The Blood Of My Brother

Filmmaker Andrew Berends, who gained intimate access to lives lived in one of the world's most dangerous places — U.S.-occupied Iraq — gathered some astonishing footage, often at the risk of both life and limb. What he did with it, however, is frustrating: Determined to hammer home scenes of one family's attempts to cope with the tragic loss of a...read more

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Reviewed by Ken Fox
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Filmmaker Andrew Berends, who gained intimate access to lives lived in one of the world's most dangerous places — U.S.-occupied Iraq — gathered some astonishing footage, often at the risk of both life and limb. What he did with it, however, is frustrating: Determined to hammer home scenes of one family's attempts to cope with the tragic loss of a son into a larger examination of the growing insurgency movement, Berends neglects the real, equally compelling story: the fragility of Iraqi families who are meant to be the building blocks of a free, democratic Iraq, but are ill-equipped to cope with either occupation or insurgent attacks. In early April, 2004, U.S. soldiers stationed in Kadhimiya opened fire on a group of Iraqi civilians who were reportedly guarding a local mosque. Among those shot was Ra'ad Fadel Al-Azawi, a portrait photographer who, unlike many of the other guards, was unarmed and died at the scene. Ra'ad single-handedly supported his family by running the portrait studio his best friend Ali, who was with Ra'ad on the night he died, helped establish. Ali in many ways replaces Ra'ad as the head of Ra'ad's surviving family, which is fortunate for them in that no one else seems capable of taking control. Uneducated, unskilled and bound by tradition and superstition, Ra'ad's mother and three sisters are capable of doing little but mourn, while his younger brother Ibrahim can neither make a go at the studio nor keep the construction job his mother manages to land him. Proud that Ra'ad died a "martyr," Ibrahim seems paralyzed by both profound grief and understandable anger; he admits that deep down he wants revenge on those who killed his brother. It's here that Berends widens his scope to include scenes of U.S. troops confiscating weapons that are being openly sold in a marketplace, and travels to embattled Sadr City where he's able to get quite close to insurgent gangs as they face off against coalition forces during a scary firefight. Berends is also present in Najaf in August 2004, when a "peace demonstration" organized by the Ayatollah Ali al-Sistani ends in gunfire. The implication is that the thriving insurgency movement is just waiting for discontented young men like Ibrahim to join its ranks, but aside from some angry rhetoric about Americans and Jews, and a scene in which Ibrahim watches a videotape produced by the fearsome Mahdi Army, Ibrahim's connection to the insurgency movement remains purely circumstantial. Berends has the makings of a good documentary — he fearlessly joins U.S. troops on terrifying nighttime raids on the homes of suspected insurgents — but his attempts at balance through interviews with unidentified U.S. soldiers is halfhearted at best. In the end, Berends sacrifices coherence for the sake of a story he's determined to tell, rather than focusing on the one that's practically telling itself.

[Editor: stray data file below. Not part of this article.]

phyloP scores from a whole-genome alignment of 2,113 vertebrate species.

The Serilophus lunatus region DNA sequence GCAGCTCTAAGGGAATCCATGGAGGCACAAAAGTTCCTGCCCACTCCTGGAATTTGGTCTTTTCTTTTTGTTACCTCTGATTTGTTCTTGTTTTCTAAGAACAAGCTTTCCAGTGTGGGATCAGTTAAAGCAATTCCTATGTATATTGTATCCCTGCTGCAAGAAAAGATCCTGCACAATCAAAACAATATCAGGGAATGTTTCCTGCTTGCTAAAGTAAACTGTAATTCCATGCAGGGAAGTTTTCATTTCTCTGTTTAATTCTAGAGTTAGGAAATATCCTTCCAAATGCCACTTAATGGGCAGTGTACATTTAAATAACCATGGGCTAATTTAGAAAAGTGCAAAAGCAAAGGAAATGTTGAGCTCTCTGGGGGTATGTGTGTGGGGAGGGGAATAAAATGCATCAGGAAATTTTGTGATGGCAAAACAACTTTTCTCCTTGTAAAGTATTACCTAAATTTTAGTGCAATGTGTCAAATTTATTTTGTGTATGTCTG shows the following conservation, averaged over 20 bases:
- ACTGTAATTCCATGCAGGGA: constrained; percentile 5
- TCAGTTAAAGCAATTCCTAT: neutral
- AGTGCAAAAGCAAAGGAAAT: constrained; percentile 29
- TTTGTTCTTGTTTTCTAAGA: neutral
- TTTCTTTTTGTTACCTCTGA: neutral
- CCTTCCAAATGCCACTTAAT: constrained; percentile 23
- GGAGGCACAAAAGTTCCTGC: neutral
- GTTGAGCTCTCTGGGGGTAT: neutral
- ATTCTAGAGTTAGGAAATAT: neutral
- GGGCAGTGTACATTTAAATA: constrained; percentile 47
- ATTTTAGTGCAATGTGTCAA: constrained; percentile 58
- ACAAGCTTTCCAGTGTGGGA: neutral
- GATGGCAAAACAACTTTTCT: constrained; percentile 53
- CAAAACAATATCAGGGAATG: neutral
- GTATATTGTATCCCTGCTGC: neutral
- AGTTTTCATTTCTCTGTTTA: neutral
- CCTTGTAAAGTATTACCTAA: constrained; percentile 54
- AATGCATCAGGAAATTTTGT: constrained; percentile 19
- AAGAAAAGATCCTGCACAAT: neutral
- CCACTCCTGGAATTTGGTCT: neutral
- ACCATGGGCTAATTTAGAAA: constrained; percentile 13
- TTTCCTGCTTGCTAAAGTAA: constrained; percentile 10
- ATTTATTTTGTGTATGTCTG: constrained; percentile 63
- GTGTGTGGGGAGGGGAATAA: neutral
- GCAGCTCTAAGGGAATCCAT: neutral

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  • Released: 2006
  • Rating: NR
  • Review: Filmmaker Andrew Berends, who gained intimate access to lives lived in one of the world's most dangerous places — U.S.-occupied Iraq — gathered some astonishing footage, often at the risk of both life and limb. What he did with it, however, is frustra… (more)

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